|Year : 2022 | Volume
| Issue : 1 | Page : 101-103
Axenfeld - Rieger syndrome with spontaneous hyphema – A rare presentation and its association with COL4A1 mutation
Vijayalakshmi A Senthilkumar1, Shiva M Krishna1, Chitaranjan Mishra2, Ayushi Sinha3
1 Department of Glaucoma, Aravind Eye Hospital and Postgraduate Institute of Ophthalmology, Madurai, Tamil Nadu, India
2 Department of Retina, Aravind Eye Hospital and Postgraduate Institute of Ophthalmology, Madurai, Tamil Nadu, India
3 Department of Retina, Aravind Eye Hospital, Puducherry, India
|Date of Submission||08-Aug-2021|
|Date of Decision||26-Sep-2021|
|Date of Acceptance||28-Sep-2021|
|Date of Web Publication||22-Mar-2022|
Dr. Vijayalakshmi A Senthilkumar
Department of Glaucoma, Aravind Eye Hospital and Postgraduate Institute of Ophthalmology, Madurai, Tamil Nadu
Source of Support: None, Conflict of Interest: None
We report an unusual presentation of spontaneous hyphema in a young male with Axenfeld − Reiger syndrome (A-R syndrome) and developmental glaucoma. This rare presentation of A-R syndrome with spontaneous hyphema and dilated iris vasculature has been reported in mice eyes with COL4A1 mutation, but not in human eyes.
Keywords: Axenfeld − Reiger syndrome, COL4A1, spontaneous hyphema
|How to cite this article:|
Senthilkumar VA, Krishna SM, Mishra C, Sinha A. Axenfeld - Rieger syndrome with spontaneous hyphema – A rare presentation and its association with COL4A1 mutation. TNOA J Ophthalmic Sci Res 2022;60:101-3
|How to cite this URL:|
Senthilkumar VA, Krishna SM, Mishra C, Sinha A. Axenfeld - Rieger syndrome with spontaneous hyphema – A rare presentation and its association with COL4A1 mutation. TNOA J Ophthalmic Sci Res [serial online] 2022 [cited 2022 Jun 29];60:101-3. Available from: https://www.tnoajosr.com/text.asp?2022/60/1/101/340346
| Case Report|| |
A 32-year-old young male presented with painless defective vision in the right eye (RE) of 5 days duration. The patient was a diagnosed case of A-R syndrome with bilateral developmental glaucoma since the age of 9 years, underwent sequential glaucoma filtering surgery (trabeculectomy) in both eyes (BE) at the age of 10 years. He was on steady follow-up, with no complications and stable intraocular pressures (IOP) of 10–15 mmHg in RE; however, the left eye (LE) ended up with glaucomatous optic atropy. There was no history of ocular trauma, oral anticoagulant usage, bleeding disorder, and smoking. At presentation, BCVA was 6/12 in RE and perception of light (PL) with inaccurate projection of rays in LE and IOP was 14 mmHg RE, 15 mmHg LE. Slit-lamp examination RE showed fibrosed bleb, microcornea, posterior embryotoxon, 2 mm hyphema in anterior chamber, ectropion uveae, patent surgical iridectomy, dilated iris stromal vessels from 4 O'clock to 6 O'clock, and pseudophakia [Figure 1]a and [Figure 1]b. LE showed failed bleb, corectopia, stretch iris hole, brown nuclear cataract [Figure 2]a and [Figure 2]b. Gonioscopy RE did not reveal any neovascularization but showed angle dysgenesis [Figure 3]a and [Figure 3]d. Dilated fundus examination RE revealed tilted disc and cup-disc ratio of 0.9.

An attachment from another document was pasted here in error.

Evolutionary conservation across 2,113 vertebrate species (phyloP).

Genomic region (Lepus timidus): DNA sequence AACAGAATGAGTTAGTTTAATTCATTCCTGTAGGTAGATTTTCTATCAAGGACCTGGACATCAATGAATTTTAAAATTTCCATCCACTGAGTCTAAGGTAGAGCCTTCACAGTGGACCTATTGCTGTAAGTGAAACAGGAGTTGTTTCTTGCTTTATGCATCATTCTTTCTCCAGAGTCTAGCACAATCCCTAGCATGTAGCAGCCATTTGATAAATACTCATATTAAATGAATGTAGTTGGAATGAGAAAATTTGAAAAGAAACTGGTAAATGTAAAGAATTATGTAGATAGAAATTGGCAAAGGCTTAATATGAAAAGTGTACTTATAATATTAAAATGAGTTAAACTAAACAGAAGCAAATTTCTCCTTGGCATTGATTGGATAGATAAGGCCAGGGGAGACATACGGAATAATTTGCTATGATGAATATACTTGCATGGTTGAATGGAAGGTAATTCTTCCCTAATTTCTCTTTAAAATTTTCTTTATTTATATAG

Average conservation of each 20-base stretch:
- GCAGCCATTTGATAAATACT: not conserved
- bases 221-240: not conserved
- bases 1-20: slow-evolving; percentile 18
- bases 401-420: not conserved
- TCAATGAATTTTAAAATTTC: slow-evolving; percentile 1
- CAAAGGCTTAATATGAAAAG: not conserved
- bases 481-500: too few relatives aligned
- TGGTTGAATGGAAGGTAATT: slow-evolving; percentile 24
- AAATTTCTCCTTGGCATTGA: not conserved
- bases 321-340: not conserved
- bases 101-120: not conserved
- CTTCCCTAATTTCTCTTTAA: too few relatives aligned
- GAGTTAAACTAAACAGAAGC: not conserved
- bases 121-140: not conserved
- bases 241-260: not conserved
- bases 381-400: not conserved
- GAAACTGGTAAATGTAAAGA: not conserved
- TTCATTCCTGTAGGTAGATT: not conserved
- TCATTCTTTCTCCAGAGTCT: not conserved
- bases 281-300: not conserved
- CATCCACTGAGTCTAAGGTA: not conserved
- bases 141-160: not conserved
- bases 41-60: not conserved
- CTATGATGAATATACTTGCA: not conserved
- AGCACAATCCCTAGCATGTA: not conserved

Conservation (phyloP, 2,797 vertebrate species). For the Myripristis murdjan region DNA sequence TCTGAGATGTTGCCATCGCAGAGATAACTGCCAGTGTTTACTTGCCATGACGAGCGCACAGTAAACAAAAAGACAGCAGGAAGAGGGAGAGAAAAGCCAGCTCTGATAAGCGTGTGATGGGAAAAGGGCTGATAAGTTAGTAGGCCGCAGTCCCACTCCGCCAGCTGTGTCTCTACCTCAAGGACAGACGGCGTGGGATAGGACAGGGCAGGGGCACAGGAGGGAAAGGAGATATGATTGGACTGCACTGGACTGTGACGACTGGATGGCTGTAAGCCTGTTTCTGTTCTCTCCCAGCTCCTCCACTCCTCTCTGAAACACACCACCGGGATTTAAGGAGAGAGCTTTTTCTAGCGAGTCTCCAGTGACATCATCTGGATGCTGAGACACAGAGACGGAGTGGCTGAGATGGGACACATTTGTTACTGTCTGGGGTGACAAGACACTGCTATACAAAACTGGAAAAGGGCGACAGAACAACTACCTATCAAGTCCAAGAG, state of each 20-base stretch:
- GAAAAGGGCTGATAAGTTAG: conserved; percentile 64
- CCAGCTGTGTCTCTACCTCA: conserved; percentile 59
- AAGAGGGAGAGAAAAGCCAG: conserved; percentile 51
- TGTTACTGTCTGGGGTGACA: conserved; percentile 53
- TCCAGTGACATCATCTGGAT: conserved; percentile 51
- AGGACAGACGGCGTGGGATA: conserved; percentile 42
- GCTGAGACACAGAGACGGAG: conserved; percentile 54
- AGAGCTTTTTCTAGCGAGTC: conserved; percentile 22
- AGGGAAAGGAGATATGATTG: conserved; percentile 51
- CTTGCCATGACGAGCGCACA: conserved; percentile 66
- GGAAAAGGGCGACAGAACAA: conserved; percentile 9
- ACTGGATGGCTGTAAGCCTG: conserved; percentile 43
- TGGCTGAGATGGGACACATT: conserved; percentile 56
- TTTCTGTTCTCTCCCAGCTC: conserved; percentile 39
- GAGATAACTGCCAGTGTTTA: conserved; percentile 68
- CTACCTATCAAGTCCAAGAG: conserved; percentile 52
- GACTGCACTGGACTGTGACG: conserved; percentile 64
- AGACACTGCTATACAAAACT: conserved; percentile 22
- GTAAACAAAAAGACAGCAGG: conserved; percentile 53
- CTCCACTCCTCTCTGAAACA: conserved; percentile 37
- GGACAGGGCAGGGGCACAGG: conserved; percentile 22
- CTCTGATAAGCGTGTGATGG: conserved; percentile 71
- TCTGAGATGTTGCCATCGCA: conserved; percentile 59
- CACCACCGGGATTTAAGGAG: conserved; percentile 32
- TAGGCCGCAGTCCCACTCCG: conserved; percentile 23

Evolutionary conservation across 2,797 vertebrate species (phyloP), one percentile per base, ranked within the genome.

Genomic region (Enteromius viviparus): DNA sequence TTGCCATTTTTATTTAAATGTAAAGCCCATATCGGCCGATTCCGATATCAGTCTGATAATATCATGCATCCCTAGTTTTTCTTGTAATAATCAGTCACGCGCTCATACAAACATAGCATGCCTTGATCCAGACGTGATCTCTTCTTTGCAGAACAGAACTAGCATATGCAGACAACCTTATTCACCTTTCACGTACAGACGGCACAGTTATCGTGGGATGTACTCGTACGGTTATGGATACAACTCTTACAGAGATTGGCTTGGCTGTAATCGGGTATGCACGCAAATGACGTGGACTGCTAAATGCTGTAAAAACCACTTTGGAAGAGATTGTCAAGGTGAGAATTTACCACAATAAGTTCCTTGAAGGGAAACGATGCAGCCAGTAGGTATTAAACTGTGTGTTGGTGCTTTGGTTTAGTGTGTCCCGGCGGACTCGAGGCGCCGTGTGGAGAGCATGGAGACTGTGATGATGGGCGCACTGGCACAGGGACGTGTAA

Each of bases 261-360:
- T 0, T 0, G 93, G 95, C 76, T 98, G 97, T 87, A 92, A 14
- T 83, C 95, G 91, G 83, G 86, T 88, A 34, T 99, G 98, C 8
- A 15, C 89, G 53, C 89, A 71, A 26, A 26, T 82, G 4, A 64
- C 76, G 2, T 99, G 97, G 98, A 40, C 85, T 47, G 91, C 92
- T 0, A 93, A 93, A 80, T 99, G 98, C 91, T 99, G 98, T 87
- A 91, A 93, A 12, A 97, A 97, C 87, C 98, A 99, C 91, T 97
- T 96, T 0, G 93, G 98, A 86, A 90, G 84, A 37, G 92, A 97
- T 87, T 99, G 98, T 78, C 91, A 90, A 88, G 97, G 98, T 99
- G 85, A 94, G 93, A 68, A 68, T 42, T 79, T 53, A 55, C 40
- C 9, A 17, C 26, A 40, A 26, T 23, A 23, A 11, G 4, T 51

|Figure 1: (a) Slitlamp photograph right eye showing fibrosed bleb, microcornea, hyphema, patent surgical iridectomy at 12 O'clock, psuedophakia. (b) Dilated iris stromal vessels from 4 O'clock to 6'0 clock (white arrows)|